A UK plan to introduce a fund structure that would create more liquidity in traditionally illiquid asset classes, such as private equity, has been welcomed.
The UK’s Financial Conduct Authority (FCA) announced a consultation on the open-ended structure last week. The Investment Association (IA), the UK’s funds industry trade body, was among those supporting the idea.
The proposed funds would invest in assets such as venture capital, private equity, private debt, and real estate.
According to the watchdog, the aim of this new long-term asset fund (LTAF) would be to provide a fund structure through which sophisticated retail investors and institutions could invest with “appropriate” confidence in less liquid assets.
Chris Cummings, chief executive of the IA, said: “We believe the LTAF can offer a significant additional way for long-term investors to access illiquid investments with appropriate protections, building on the established investment fund model.
“We look forward to continuing to work with regulators and stakeholders to make the LTAF a success as part of the wider initiative to boost the supply of productive finance for the UK economy,” he added.
The FCA is proposing that LTAF rules embed longer redemption periods, high levels of disclosure, and specific liquidity management and governance features.
These, the watchdog stated on Friday, would take into account the types of risk to which LTAFs may be exposed, and help give investors confidence that they were being managed.
The LTAF would allow defined contribution pension schemes greater access to alternative assets.
Melville Rodrigues, head of real estate advisory at fund administrator Apex, described the LTAF as potentially a “gamechanger” for the UK’s funds industry.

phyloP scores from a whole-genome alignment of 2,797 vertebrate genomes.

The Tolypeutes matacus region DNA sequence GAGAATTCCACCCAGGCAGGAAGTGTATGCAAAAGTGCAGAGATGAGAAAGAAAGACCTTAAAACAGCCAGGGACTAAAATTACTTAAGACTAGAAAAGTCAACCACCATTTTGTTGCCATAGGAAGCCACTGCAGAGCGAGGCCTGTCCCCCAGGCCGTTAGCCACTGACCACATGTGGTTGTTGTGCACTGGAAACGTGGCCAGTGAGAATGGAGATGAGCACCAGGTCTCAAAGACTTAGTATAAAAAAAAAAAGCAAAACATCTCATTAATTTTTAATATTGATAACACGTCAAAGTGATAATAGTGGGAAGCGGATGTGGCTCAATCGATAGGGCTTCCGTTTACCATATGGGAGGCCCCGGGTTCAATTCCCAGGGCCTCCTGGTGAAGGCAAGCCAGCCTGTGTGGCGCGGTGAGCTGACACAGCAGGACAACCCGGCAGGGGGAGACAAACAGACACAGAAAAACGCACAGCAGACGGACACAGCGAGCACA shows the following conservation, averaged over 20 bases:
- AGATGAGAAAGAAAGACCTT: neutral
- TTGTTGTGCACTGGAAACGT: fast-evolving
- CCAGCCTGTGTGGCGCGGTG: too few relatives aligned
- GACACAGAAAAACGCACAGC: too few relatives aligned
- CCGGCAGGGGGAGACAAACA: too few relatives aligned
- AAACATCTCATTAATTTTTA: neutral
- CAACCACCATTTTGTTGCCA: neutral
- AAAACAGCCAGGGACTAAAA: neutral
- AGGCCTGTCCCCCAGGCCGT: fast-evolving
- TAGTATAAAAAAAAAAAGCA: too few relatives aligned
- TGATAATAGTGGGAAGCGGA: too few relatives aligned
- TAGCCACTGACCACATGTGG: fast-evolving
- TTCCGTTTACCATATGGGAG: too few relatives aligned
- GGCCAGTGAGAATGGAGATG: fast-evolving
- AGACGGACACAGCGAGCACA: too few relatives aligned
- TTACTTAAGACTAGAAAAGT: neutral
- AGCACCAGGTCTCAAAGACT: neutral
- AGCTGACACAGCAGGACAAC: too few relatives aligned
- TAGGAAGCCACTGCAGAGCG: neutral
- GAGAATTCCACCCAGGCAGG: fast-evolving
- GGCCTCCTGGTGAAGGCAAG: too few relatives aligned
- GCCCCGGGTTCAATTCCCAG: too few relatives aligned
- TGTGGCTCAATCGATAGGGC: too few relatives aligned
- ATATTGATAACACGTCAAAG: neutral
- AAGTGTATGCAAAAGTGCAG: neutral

“The FCA usefully proposes amendments to the permitted link rules to enable pension schemes to consider the proportion of real estate and other illiquid assets across their investment portfolios. The amendments facilitate LTAFs being entitled strategically to commit into such assets,” he said.
Nikhil Rathil, chief executive of the FCA, said: “It is important for overall economic growth that the financial system supports investment that may take time to deliver a return. This is in addition to the potential benefit to investors themselves.”
He went on to say that the proposals would enable the establishment of authorised funds that are appropriate for both professional investors as well as their sophisticated retail counterparts looking for this type of risk and opportunity.
The proposal marks the latest post-Brexit shake-up to the UK’s financial system. The FCA has also announced that it may change MiFID II reporting rules as part of a post-Brexit review of capital markets regulation.
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